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December 23 1812: Lady Caroline's Bonfire


On December 23 1812, Lord Byron answers a letter from Lady Melbourne who has told him about the bonfire that Lady Caroline Lamb held at Brocket Hall in which copies of Byron’s letters were burned. Fiona MacCarthy, in her biography of Byron, describes the bonfire:
In December Lady Caroline staged a terrible and imaginative revenge, ordering a bonfire to be lit in the grounds of Brocket Hall, the Melbourne house in Hertfordshire. She instructed a group of village girls from Welwyn, dressed in white, to dance around the bonfire. One of her pages recited the lines she had composed, celebrating the burning in effigy of Byron, an Englishman as traitorous as Guy Fawkes himself. Into the flames she cast a replica of  his miniature, copies of his letters chains and rings, flowers and feathers, tawdry ornaments of love: 
"Burn, fire, burn, while wondering  boys exclaim, 
And gold and trinkets glitter in the flame."  

There were probably flames in Caroline's eyes as she gazed on her intricately choreographed masterpiece of poetry and dance, fire and malice.

Byron's letter is reproduced below.


Byron to Lady Melbourne, December 23rd 1812: 
Decr. 23d. 1812 

My dear Lady M. – Your last anecdote seems to shew that our friend is actually possessed by “the foul fiend Hibertigibbet who presides over mopping & mowing”  & if the provincial literati dont insert it in the St. Alban’s Mercury, the collectors of extraordinaries ought to be dismissed for malversation & omission. – Seriously though all this forms my best justification – I very much fear it will not forward your interests at the next election except amongst ye. ballad-makers. – What will the Lady B.- say? I fear it will go nigh to the recall of Sir W. Farquhar & the ancient disorder. – 

Was the “odious book” (which has just attained the summit of fame by giving a name to a {very slow} race horse!) added to the conflagration? & what might be the pretty piece of eloquence delivered by her right trusty Henchman? My letters would have added very appropriately to ye. combustibles & I regret ye. omission of such exquisite ingredients. – – –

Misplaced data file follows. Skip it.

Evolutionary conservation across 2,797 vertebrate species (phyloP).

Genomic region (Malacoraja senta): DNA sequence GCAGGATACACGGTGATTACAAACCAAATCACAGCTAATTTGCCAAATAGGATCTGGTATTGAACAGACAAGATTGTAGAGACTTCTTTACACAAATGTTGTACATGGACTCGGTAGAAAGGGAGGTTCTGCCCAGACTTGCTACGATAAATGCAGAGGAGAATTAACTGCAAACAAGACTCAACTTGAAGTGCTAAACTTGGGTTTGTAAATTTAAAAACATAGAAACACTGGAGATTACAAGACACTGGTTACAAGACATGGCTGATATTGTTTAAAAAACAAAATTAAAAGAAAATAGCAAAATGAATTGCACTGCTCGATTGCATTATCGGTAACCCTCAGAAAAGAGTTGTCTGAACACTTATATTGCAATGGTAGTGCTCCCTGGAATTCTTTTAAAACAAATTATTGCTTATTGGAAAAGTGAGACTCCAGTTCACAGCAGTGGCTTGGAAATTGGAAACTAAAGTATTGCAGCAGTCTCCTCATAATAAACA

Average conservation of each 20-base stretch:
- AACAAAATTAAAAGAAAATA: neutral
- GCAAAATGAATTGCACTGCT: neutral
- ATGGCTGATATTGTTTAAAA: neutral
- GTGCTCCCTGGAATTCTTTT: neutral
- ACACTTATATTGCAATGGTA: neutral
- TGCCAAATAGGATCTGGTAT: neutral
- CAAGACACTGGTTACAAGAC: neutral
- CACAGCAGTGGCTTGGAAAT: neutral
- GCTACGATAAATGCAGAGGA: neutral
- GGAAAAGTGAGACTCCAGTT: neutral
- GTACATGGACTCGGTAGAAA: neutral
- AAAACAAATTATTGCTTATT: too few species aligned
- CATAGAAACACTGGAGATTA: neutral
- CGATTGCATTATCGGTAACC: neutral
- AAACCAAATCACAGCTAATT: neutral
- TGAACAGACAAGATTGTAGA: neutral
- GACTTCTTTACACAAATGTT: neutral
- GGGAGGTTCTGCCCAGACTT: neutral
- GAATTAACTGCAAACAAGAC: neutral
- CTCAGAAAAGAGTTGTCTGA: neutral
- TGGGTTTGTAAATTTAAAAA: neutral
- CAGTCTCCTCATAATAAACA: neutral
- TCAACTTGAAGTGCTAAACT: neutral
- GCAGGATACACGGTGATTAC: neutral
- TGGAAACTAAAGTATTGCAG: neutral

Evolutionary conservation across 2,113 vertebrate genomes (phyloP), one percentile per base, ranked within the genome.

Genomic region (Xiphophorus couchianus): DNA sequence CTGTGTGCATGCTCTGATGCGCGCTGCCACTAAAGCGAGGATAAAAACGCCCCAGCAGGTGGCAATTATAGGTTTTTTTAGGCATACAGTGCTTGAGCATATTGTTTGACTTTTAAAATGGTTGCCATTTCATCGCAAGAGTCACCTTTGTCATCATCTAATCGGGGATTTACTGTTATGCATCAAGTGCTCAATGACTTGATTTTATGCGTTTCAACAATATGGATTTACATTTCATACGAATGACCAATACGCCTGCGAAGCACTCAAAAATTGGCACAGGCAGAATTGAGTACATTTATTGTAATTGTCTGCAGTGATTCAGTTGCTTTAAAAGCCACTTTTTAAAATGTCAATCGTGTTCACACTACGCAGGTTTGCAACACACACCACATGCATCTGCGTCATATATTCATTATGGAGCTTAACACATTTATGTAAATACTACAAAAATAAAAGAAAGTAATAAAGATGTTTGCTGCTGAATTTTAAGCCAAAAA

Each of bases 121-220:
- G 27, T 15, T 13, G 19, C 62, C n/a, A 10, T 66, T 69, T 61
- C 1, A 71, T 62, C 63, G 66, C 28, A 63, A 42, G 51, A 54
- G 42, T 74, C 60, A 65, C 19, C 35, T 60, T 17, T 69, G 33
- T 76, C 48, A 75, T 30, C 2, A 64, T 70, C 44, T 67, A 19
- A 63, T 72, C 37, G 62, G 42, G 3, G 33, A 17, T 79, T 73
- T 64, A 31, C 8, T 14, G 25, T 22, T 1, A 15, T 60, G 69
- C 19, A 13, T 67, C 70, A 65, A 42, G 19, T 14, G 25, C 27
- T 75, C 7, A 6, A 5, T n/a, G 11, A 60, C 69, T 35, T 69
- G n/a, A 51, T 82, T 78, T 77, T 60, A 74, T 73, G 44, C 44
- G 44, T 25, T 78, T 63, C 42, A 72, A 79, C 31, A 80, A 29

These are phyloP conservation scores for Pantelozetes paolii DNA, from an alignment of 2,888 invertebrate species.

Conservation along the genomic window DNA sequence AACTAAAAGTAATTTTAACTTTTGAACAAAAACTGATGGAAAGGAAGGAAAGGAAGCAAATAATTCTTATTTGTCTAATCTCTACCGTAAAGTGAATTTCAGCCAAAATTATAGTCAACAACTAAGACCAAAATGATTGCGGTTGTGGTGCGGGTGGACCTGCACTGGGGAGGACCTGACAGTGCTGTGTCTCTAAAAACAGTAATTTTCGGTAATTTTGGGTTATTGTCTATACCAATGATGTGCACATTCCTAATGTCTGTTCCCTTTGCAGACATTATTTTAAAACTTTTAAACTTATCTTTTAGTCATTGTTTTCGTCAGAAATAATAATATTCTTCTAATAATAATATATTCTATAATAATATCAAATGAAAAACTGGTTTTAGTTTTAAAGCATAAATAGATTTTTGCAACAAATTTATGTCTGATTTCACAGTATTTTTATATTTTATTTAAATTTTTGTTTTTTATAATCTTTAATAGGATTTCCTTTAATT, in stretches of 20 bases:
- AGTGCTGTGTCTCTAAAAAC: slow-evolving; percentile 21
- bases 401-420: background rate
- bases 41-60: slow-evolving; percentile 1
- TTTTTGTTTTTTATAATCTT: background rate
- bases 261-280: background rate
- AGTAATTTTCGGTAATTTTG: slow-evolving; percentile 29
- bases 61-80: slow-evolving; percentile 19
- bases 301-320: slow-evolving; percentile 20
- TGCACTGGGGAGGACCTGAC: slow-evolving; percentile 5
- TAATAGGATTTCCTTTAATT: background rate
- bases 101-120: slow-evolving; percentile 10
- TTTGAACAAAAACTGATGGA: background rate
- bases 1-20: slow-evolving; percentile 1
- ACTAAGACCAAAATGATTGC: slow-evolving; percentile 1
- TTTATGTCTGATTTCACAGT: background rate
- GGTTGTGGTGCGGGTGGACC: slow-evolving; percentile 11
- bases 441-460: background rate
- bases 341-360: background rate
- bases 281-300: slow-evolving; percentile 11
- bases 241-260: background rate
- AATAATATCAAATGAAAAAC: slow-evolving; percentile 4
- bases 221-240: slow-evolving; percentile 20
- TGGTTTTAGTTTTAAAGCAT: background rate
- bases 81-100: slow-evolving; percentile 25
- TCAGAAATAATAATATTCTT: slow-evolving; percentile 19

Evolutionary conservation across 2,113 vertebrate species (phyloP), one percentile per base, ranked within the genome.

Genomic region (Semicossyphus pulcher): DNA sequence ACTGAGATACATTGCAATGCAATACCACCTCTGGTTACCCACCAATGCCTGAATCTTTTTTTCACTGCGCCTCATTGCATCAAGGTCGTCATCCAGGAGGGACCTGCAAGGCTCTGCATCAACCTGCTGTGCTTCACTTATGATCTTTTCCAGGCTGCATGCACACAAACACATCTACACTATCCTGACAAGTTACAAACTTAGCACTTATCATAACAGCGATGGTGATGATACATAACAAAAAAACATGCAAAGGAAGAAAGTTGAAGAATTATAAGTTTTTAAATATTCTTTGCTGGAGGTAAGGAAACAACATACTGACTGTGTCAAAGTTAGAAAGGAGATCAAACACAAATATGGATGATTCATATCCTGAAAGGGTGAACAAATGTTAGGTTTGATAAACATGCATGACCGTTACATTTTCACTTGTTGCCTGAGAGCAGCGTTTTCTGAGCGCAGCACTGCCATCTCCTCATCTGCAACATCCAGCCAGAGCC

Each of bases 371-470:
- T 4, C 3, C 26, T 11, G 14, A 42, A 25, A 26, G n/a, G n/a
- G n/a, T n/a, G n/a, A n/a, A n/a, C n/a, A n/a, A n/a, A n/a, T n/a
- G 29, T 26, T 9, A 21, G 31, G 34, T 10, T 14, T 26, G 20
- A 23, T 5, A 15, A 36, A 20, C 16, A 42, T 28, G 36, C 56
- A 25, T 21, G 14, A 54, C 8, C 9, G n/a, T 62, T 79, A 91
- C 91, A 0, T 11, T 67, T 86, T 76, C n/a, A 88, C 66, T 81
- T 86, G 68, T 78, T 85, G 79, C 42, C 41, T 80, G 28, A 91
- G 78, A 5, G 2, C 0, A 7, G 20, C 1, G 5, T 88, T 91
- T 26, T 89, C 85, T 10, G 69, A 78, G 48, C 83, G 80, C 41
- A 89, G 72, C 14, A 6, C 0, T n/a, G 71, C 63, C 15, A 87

I wrote to you yesterday (franked & directed to B. H. not having then received ye. mandate to yecontrary) & do not know that I can add anything to my details in that sheet – we are completely out of the world in this place, & have not even a difference to diversify the scene or amuse our correspondents, & you know perhaps that the recapitulation or display of all good things is very insipid to auditors or beholders. – I wait the news of the reception of that same ineffable letter now in your hands, though (as I tell her) I have no great hopes of its’ doing the least good. – It is written a little gravely but very much nevertheless in the usual tone which Ly. B is pleased to say is not “soothing.” – – I am really become very indifferent as to her next proceedings, for what can she do worse than she has already done? – I am much amused with ye. tale of Ly. Cowper’s little girl – her Mamma has always had a great share of my most respectful admiration, but I dont desire to be remembered to any of you as I suppose the best wish you have is to forget me as soon as possible; besides which under ye
. impression of C’s correspondence L. C must conceive me to be a sucking Catiline only less respectable. – Bankes is going abroad, & as I said in my last it is not very unlikely that I may recommence voyaging amongst the Mussulmen. – If so I claim you as a correspondent; since you wont give me up to the reasonable request of the moderate C. & in truth I don’t wish you should. – You know I have obeyed you in everything, from in my suit to ye. Princess of Parallelograms, my breach with little Mania,  & my subsequent acknowledgement of the sovereignty of Armida  – you have been my director & are still for I do not know anything you could not make me do or undo – & my m’amie (but this you wont believe) has not yet learned the art of managing me, nor superseded your authority. – You would have laughed a little time ago, when I inadvertantly said talking of you that there was nothing you could not make me do or give up (if you thought it worth while) a sentiment which did not meet with the entire approbation of my audience but which I maintained like a Muscovite enamoured of Despotism. – I hear little from London but the lies of the Gazette & will back Buonaparte against the field still.–Pray write– & tell me how your taming goes on – I am all acquiescence to you & as much yours as ever dr. Ly. M 

Notes

Fiona MacCarthy,  Byron: Life and Legend (New York: Farrar, Straus and Giroux, 2002) at 191-192. 
  

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